The accompanying photos will speak to the range of items offered from the Johnson collection. But one question does need to be addressed: Who are the buyers of this material? My first thought was that it is likely one of two groups—individuals of all races who collect from a historical perspective, or, sadly, those who may wish to maintain the negative stereotypical caricatures presented in some of this material.
In 2010 “The Negro Motorist Green-Book,” an article by Gretchen Sorin, Ph.D., was published by the Ephemera Society of America (The Ephemera Journal, Volume 13, 2010). That article centered on the 30-year history of The Negro Motorist Green-Book, a publication aimed at the African American community, providing it with information related to travel and tourism during the era of post-Depression segregation. That article touched on many of my questions raised in viewing the Johnson collection. Today, Dr. Sorin is director and distinguished professor of the Cooperstown Graduate Program at SUNY Oneonta. I contacted her with my question: Who is it today that is buying African American memorabilia?
Here is a lapel pin issued to a “GUEST” to festivities surrounding a semicentennial celebration of the signing of the Emancipation Proclamation. The pin reads “50th ANNIVERSARY / 1863 – 1913 / OF OUR EMANCIPATION / PHILADELPHIA, PA” and features portraits of Frederick Douglass, Abraham Lincoln, and John Brown within a round, braided rim frame. The pendant measures 1 3/8" in diameter and the pin is 3 7/8" in overall length. This emancipation pin sold for $240 (est. $200/300).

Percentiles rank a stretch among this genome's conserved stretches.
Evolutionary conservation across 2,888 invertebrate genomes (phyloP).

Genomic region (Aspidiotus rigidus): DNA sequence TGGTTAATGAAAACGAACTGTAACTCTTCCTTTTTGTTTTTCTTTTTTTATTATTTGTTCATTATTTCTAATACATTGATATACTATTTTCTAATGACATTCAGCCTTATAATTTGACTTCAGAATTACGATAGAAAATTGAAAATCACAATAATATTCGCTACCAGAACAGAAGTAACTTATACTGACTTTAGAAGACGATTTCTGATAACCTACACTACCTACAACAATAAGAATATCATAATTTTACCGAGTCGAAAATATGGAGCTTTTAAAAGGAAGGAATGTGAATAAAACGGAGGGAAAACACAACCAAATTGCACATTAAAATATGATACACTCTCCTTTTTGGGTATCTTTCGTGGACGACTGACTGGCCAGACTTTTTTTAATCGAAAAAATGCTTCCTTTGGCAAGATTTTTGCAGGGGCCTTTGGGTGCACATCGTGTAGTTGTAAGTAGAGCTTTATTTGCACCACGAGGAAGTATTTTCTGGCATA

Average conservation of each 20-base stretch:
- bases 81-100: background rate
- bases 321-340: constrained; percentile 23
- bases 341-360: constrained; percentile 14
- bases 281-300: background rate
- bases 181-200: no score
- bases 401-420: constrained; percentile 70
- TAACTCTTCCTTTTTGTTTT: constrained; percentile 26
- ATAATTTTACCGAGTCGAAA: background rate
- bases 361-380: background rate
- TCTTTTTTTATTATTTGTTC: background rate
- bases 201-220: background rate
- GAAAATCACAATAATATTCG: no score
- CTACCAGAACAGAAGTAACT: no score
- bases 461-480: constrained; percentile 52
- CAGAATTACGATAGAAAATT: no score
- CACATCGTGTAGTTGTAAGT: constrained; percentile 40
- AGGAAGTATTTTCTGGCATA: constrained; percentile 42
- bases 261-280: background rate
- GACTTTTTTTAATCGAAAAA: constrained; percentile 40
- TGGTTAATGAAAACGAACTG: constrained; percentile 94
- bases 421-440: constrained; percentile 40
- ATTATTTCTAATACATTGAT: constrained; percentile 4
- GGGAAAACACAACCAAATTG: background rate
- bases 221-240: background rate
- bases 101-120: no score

This framed group of nine magic lantern “Gem Slides” has images by Joseph Boggs Beale depicting scenes from Harriet Beecher Stowe’s abolitionist novel Uncle Tom’s Cabin. These slides are from a set of 12 created by Beale. These slides were offered with a single glass magic lantern slide (not shown) depicting an African American man operating a cotton gin. That slide was labeled from the Keystone View Company, Meadville, Pennsylvania. The slides sold for $72 (est. $40/60).
Shown are three of nine postal covers, each with an abolitionist theme imprint. All of the envelopes appeared to be from the war years. None have been used. The nine covers sold for $228 (est. $100/200).
Here is a copy of The Slave’s Friend, an abolitionist publication from the American Anti-Slavery Society. This copy is Vol. II, No. III. The book is not dated but is likely from the mid-1830s. The book consists of inspirational and thoughtful material aimed at everyone in the abolitionist community. The little book sold for $132 (est. $100/200).
Dr. Sorin acknowledged that my first assumption is likely correct, that my second assumption may have some validity, but she offered a third, more powerful collecting group for consideration—museums. Since the National Museum of African American History & Culture in Washington, D.C., opened in 2016, some museums may view themselves as being somewhat behind the curve with their institutional collections insofar as those collections relate to African American material. The popularity of the national museum has not gone unnoticed. Curators have been evaluating their own institutions’ African American collections, or lack thereof, and may now be clamoring to acquire material to fill the voids.